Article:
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The Judiciary

The Merits of a Lifetime Appointment


I agree with Barney Brantingham that same sex couples should be able to marry. I frequently share his frustration with the reasoning of the current majority of the U.S. Supreme Court. Where I part ways is the complaint that the United States Supreme Court is not a democratic institution because of lifetime appointments and deliberations in private.

The lifetime appointments of Supreme Court justices are mandated by the U.S. Constitution — a democratically crafted document that can be democratically amended, albeit with great difficulty. What alternative method is preferable? Shall we elect U.S. Supreme Court judges as they do for many state Supreme Courts?

Consider a U.S. Supreme Court election like the one in West Virginia. There, a party to a case pending before the state Supreme Court contributed $3 million to the campaign of a successful Supreme Court candidate, who then was part of the 3-2 majority that overturned a $50 million jury verdict against that very party who was so generous to his campaign. That’s democracy in action in the courts.

Of course, the U.S. Chief Justice has stated that spending large sums of money in connection with elections or garnering influence over elected officials does not give rise to “quid pro quo corruption” (McCutcheon v. Fed. Election Comm’n). Whether that statement demonstrates naïveté or intellectual dishonesty, one would think it would disqualify the author from being a judge, let alone the preeminent judge in the land. In any event, I think Barney and I – as former Chicagoans – would agree that spending $3 million on a judge’s campaign to save $50 million constitutes both a good deal and corruption.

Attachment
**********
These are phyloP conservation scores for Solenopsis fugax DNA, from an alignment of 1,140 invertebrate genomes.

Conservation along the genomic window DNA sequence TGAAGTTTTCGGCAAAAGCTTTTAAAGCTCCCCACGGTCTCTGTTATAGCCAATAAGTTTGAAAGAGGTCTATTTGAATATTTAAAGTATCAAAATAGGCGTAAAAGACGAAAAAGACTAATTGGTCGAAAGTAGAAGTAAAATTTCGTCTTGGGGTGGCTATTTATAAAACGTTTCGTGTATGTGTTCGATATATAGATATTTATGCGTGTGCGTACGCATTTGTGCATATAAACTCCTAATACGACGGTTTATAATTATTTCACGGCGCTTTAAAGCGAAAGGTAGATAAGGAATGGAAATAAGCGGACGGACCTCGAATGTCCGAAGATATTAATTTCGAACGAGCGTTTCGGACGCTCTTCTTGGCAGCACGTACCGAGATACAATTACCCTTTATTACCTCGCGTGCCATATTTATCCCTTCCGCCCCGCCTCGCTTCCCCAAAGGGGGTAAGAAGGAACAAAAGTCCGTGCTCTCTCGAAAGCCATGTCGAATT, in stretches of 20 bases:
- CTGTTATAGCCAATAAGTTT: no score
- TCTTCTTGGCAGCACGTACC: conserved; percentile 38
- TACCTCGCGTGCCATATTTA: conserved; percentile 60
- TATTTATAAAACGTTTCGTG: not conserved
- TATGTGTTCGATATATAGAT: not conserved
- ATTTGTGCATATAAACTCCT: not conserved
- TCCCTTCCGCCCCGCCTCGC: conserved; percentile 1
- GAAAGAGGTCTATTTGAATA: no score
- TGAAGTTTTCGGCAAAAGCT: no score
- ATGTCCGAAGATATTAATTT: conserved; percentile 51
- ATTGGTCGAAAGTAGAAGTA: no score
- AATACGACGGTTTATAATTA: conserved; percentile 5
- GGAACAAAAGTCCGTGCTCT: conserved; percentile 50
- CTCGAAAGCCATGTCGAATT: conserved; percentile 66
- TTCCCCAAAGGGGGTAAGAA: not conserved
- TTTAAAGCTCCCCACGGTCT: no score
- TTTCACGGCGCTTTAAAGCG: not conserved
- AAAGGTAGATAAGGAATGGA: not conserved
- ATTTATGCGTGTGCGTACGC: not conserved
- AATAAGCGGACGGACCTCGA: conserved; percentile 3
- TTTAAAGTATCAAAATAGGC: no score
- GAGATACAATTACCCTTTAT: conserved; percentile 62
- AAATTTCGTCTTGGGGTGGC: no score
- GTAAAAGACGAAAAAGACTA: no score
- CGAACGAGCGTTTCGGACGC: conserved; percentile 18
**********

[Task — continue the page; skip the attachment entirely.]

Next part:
And before we throw out the idea of lifetime appointments for federal judges, think of what democracy has wrought in the field of same sex marriage. Of the 36 jurisdictions that issue same sex marriage licenses, only 12 do so as a result of the “democratic” process of legislation or initiative. Fully half (18), including California, do so as a result of the decisions of federal judges overturning state bans on same sex marriage. (California later passed a law to the same effect.) Another six were told to do so by state courts. Federal judges in six other states have overturned bans, but those decisions are stayed. Two other states — Kansas and Alabama — are simply defying federal court decisions. All of those federal judges are appointed for life. They all deliberate in private.

Federal courts, far from defying overwhelming popular support for same sex marriage, have led the charge. And I would argue they do so, in part, because of their independence from the vagaries of what passes for democratic elections (or even political reappointment) in this day of unlimited money in politics.

Barney, be careful what you wish for.

Tom Hinshaw is an attorney, actor, and former president of the Santa Barbara County Bar Association.



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